Last week, President Donald Trump unveiled his objectives for tax reform, which included a proposal that “significantly increases the child tax credit.” Now there are reports that senior advisor Ivanka Trump is hosting dinners with members of Congress to discuss changes to the child tax credit. As researchers who study child poverty, we know the importance of the child tax credit. We also know the details matter. How these changes are designed will have a major impact on the effectiveness of this critical program.
Since the child tax credit was enacted in 1997, it and its companion, the earned income tax credit, have had a major impact on child poverty. Yet despite this success, child poverty remains high in the United States.
Changes to the child tax credit have the potential to lift millions more children out of poverty. But they have to be properly structured.
There are three essential ways the child tax credit should be improved.
First, the credit should be expanded to cover children who live in families that are too poor to qualify under current rules. Right now eligibility is based on a family’s earnings. This means many families ― even some with a parent working full time, full year ― are left out of the full credit simply because they earn too little. This group includes families with multiple kids, rural families who tend to be poorer, and some military families ― base pay for an Army Private is under $19,000 a year ― too little to get the full credit if you have more than two kids.
Focusing on expanding the credit to families that are too poor to qualify right now would both lift more children out of poverty and reduce the severity of poverty for the nation’s poorest families.
Second, we should increase the amount families currently receive to improve the quality of life for millions of children. We can do this by increasing the size of the maximum credit from $1,000 to a higher number, and by indexing it to inflation. The current child tax credit has been a flat $1,000 per child since 2004. It loses purchasing power every year, while the cost of diapers is only going up. Unfortunately, President Trump’s proposal appears to keep the maximum credit at $1,000 for these families.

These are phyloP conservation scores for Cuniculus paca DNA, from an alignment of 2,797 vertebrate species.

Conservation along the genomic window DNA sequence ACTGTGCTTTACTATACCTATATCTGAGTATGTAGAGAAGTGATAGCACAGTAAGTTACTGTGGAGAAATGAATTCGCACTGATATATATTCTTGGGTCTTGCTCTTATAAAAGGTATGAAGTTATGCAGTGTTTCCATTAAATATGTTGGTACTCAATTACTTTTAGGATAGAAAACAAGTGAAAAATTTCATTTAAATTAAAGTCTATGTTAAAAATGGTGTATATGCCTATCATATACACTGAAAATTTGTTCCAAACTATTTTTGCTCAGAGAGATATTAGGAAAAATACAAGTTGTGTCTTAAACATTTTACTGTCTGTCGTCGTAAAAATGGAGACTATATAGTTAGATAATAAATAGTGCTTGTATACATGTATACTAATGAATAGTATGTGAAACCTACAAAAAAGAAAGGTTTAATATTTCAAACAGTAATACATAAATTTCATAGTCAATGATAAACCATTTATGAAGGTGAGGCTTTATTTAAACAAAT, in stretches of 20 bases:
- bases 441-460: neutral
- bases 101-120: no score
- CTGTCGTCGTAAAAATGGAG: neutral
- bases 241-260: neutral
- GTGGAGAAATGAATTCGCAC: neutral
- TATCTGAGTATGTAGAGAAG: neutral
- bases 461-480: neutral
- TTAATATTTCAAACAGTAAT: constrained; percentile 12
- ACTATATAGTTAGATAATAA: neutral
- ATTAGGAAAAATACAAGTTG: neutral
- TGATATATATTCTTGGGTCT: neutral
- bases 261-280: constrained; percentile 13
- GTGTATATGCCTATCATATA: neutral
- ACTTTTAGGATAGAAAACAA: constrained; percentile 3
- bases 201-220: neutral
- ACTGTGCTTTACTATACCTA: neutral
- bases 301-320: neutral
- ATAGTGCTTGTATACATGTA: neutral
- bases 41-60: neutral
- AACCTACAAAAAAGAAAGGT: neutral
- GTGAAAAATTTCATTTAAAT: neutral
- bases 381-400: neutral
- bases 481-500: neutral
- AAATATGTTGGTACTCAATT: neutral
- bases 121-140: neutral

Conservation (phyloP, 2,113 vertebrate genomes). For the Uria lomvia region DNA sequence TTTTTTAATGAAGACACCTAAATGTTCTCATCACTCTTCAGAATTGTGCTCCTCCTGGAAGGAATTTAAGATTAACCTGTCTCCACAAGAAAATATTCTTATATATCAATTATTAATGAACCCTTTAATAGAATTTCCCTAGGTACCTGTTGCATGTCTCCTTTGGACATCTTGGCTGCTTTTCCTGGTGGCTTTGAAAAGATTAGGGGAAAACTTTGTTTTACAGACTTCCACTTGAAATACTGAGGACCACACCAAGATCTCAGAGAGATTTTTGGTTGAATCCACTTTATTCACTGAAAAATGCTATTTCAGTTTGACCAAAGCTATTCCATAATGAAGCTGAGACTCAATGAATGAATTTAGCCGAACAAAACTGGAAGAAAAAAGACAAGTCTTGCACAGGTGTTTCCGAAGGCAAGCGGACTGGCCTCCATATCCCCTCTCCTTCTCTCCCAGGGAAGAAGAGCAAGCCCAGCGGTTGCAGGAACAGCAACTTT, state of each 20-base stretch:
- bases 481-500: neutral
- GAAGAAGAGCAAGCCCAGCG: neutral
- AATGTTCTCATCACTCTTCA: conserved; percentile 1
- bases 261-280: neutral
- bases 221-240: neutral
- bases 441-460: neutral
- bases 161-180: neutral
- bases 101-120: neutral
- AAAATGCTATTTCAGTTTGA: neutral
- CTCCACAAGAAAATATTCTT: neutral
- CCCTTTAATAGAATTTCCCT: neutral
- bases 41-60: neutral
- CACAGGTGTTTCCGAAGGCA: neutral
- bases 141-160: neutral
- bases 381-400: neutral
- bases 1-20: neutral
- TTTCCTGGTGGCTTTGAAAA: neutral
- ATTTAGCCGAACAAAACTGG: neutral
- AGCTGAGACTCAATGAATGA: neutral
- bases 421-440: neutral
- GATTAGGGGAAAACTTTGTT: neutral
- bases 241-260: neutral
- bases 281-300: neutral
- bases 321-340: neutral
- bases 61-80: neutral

Finally, we should give an additional increase to families with young children to help focus the credit on the most vulnerable members of our society: young children below the age of six. Research finds that investments in young children matter and can have life-long effects. Yet young children are nearly 50 percent more likely to be in families too poor to get the full credit than families with older children. The birth of a baby and the new costs that come along with it can push a family deeper into poverty.
Research from child development and economics suggests that the first years of life are critical and when children should be receiving more help. Pediatricians and other child development experts have known for years about the importance of the early years. More recently, economists have shown the importance of additional income to struggling families with young children, with associated benefits ranging from improved health to greater educational attainment to increased earnings in adulthood.
Taken together, these reforms could make a sizeable dent in poverty. Along with eight of our colleagues, we’ve found that a program combining all of these elements would reduce child poverty by 40 percent, cut deep poverty in half, and virtually eliminate the experience of families living on cash incomes below $2 per person, per day, as written about in $2.00 a Day: Living on Almost Nothing in America.
There is much good Congress could achieve in reducing child poverty through a wisely-designed child tax credit. But the details matter. As the debate over tax reform heats up, there will be a lot of attention to the fairness of the overall package. We hope that this appropriate focus extends to the child tax credit as well.